Rabbi Dr N. L. Cardozo puts the dilemma of our two detailed parshiot perfectly: “When studying the last chapters of Shemot, we are puzzled by the great amount of detail and repetition in the instructions relating to the building and the architecture of the Mishkan. While the Torah is normally very parsimonious in its words, here we find an overflow of seemingly repetitious words and an unusual emphasis on detail. Not the smallest nuance is left out, and nothing is left to human imagination. Preciseness stands out, and every pin and string is mentioned.”
Life is full of the complex interplay between the klal and the p’rat: the universal and the particular, society and the individual, generalizations and specifics.
For example, the unit of war is the nation, the army or the battalion. In such circumstances, the lone soldier is in danger of losing his sense of identity and personal worth, as the individual becomes subsumed to the collective. This is the reason for the placement of the parsha of Egla Arufa in between the laws of war (indeed, the exact same expression: “When you go out to battle against your enemy” flanks, on both sides, the law of the solitary corpse lying in a field – see Devarim 20:1 and 21:10!). In this manner, the Torah reminds us of the exceptional value placed upon human life and the significance of the individual.
Even Moshe Rabbeinu had to learn this lesson – so focused as he was on the idealistic crusade with which he was charged by God to “let My people go so they may serve Me” that he deprioritized his own family unit by delaying his new born son’s Brit Mila (see Shemot 4:24)!
This is what the Torah cautions. Don’t forget the importance of each individual; every detail of the Mishkan, each individual mitzvah and halakha. Yet at the same time, we dare not lose sight of the ultimate goal, our mission, “what does Hashem require of you?” (Micha 6:8). Thus, in our parsha, after the detailed description of each person and object in the Mishkan, the Torah concludes: “The cloud covered the Tent of Meeting and the glory of God filled the Mishkan” (Shemot 40:34). And right at the beginning of the Mishkan parshiot the Torah similarly states the ultimate purpose of the structure: “Make for Me a Mikdash that My Shechina may dwell there.” These bookends are vital – they remind us of the ultimate purpose and object of the entire enterprise.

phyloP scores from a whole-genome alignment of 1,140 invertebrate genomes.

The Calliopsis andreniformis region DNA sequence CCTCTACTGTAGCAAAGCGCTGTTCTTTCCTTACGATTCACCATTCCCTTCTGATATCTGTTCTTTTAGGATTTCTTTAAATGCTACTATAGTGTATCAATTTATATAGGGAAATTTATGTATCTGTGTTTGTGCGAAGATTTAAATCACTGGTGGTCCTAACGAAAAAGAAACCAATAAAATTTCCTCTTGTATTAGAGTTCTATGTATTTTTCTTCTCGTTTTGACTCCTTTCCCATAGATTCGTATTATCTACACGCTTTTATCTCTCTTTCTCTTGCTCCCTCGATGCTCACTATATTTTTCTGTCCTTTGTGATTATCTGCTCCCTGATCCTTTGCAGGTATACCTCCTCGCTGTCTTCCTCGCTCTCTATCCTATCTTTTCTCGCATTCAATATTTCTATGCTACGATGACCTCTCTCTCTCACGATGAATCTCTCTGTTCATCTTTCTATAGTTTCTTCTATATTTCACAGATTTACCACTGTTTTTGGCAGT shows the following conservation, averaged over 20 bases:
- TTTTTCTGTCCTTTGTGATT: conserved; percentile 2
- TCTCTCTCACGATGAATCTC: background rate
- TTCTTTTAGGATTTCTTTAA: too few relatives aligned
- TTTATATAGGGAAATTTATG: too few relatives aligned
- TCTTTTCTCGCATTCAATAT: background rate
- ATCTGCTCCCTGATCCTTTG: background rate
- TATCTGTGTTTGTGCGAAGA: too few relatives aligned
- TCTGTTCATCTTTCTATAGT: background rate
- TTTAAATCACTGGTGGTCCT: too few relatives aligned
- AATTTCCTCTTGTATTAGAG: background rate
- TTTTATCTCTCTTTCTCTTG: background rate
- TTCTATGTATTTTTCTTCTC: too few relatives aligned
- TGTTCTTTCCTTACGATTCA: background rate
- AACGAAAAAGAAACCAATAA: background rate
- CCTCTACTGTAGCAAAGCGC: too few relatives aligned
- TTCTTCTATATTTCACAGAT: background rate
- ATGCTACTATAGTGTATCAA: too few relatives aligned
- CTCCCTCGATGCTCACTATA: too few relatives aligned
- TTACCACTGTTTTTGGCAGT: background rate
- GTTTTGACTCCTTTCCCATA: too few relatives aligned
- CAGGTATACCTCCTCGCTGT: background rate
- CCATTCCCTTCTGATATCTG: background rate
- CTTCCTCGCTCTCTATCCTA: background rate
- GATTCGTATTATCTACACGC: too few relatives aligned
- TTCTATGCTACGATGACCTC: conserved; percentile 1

The book of Iyov (Job) captures the importance of this message. After cycles of detailed dialogue to try and ascertain why the righteous suffer, Iyov is finally forced to acknowledge his ignorance. When God laid the foundations of the earth and the morning stars sang together, he was not present as spectator or partner. Encompassed by the infinite mysteries of the Nature, he bows his head in humble acknowledgment of his human insignificance set against the cosmic majesty, finding support in the righteous God who would one day establish his innocence.
Soon, we’ll be reenacting in the Pesach Haggada the competition as to how many plagues were inflicted on the Egyptians at Yam Suf: from 10 plagues (the “finger of God”) to 50 plagues (the “hand” of God) according to R. Yossi HaGlili, to 200 )R. Eliezer) or even 250 )R. Akiva)! The latter two rabbis base their dispute on a verse in Psalm 78, which is a poetic retelling of the Exodus story: “God let loose upon the Egyptians His fierce anger: (1) wrath, (2) indignation and (3) trouble, (4) a company of evil angels.” Instead of the colon after the words “His fierce anger”, Rabbi Akiva would have added a comma, creating a further plague, which in turns results in there being 50 X 5 plagues!
An analogy can be made to salt. By noting its chemical composition (NaCl – sodium and chlorine atoms), we more fully appreciate its depth and breadth. The magnitude of the miracle is similarly intensified by spelling out every detail of God’s involvement on behalf of Bnei Yisrael.
“We’re all individuals”, as the inimitable quote goes. May we merit to appreciate the delicate balance between the individual and the general in everything we do!
 See his suggested fascinating, original answer (via an analogy to the endless repetitions of musical patterns in Bach’s musical compositions!) at: The Tent of Meeting and Johann Sebastian Bach - David Cardozo Academy / Parshat Pekudei and Johann Sebastian Bach - David Cardozo Academy.
 Adapted from the beautifully written Soncino introduction to the Book of Job.
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